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Sunday, 9 August 2015

Two Contrasting Visions of the Future of Britain: Prince Charles and Jeremy Corbyn

From BBC Radio 4, this morning:

On Your Farm, HRH The Prince of Wales on Biodiversity

"When His Royal Highness The Prince of Wales first visited Transylvania nearly 20 years ago, he was captivated by the region's "timelessness", and said it reminded him of stories he read as a child. Bears roam the forested slopes of the Carpathians, mountain pastures tinkle with the sound of cowbells and farmers scythe their hay meadows by hand. But for Prince Charles it wasn't just about storybook images - it was biodiversity at its very best. He saw a landscape teeming with wildflowers, cacophonous with insect-life and untouched by modern farming methods. The Prince has been spending holidays in Transylvania ever since and, for this special edition of On Your Farm, he invites Charlotte Smith to join him. He talks passionately about biodiversity - a word mistaken for a new type of washing ingredient when he first started campaigning for its preservation in the 1990s. He is open about his fears for the environment and, with a little help from Robert Byron, describes the natural world he wants his grandchildren and all future generations to inherit. We also look at environmental projects The Prince of Wales is supporting in Romania and back home in the UK" (Presented by Charlotte Smith and produced, in Transylvania, by Anna Jones).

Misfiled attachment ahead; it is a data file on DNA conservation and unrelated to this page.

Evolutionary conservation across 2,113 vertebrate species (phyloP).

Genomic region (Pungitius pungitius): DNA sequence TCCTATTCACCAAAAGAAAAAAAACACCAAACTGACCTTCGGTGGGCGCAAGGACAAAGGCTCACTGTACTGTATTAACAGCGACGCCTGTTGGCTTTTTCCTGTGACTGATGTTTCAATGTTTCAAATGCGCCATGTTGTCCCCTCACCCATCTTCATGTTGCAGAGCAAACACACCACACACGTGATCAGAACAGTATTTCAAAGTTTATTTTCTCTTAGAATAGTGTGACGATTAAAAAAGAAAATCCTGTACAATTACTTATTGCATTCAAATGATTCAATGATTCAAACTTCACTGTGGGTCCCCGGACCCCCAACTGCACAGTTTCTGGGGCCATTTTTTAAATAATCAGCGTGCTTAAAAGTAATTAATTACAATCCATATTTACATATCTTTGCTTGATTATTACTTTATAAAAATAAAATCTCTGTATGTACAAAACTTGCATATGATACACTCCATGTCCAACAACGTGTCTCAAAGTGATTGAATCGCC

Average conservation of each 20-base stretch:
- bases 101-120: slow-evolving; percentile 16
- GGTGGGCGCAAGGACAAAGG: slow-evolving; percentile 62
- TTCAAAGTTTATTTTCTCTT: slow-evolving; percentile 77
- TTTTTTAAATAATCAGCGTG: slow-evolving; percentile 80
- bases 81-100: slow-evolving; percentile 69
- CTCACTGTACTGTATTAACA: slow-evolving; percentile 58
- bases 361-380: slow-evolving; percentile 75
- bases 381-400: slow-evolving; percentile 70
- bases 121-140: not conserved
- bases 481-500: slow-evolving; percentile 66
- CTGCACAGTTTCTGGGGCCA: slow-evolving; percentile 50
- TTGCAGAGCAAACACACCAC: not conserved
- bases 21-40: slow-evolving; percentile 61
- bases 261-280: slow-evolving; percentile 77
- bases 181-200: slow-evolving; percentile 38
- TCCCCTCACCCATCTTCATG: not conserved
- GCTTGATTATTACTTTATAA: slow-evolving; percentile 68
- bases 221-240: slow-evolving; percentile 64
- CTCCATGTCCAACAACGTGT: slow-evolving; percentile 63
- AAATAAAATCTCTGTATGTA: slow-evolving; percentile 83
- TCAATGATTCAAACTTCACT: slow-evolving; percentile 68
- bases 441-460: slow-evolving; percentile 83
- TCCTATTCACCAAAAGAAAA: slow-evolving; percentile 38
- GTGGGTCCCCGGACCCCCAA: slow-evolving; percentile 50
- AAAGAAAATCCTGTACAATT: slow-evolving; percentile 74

Prince Charles quotes Robert Byron (video clip)

Express article

Royal Special: Prince Charles on the Future of Rural Communities (BBC Radio 4, On Your farm)

Telegraph article, 3 August 2015:

Charles brings back legions of lost apples, Sunday Times

Shepherds' huts, Western Morning News


Jeremy Corbyn, A Profile - "Suddenly everyone's taking Jeremy Corbyn seriously. Dismissed by many as a fringe 'unelectable' figure in the Labour leadership campaign, a bearded vegetarian lover of Latin American revolutionaries, Commons rebellions and allotments, he's now making the running. Chris Bowlby explores what's shaped him, what sort of leader he'd be, and whether he really wants the top Labour job".

Update, Guardian editorial on Labour Party leadership

From The Sunday Times, Anne Applebaum

Which would you rather preserve, wildflower meadows and apple orchards (with rare apple trees), or a steady diet of programmes from the "objective" TV channel Russia Today?

A book for a Prince:

Eden Philpotts, A Dish of Apples (illustrations Arthur Rackham)

The apple harvest, from "In the Cider Orchard" by John Read ("Cluster-o-Vive", Somerset Folk Press, 1923):

"They poured out the richly tinted apples into heaps beneath the trees, and left them there to mellow until the time of cider-making: a chromatic confusion of Royal Somersets, Captain Libertys, Mary apples, Bloody-hearts, Nurdletops, Bitter-sweets, Sugarloaves, Greasycoats, Jerseys, Kingston Blacks and many other sorts dear to the heart of the old-fashioned cider-maker."

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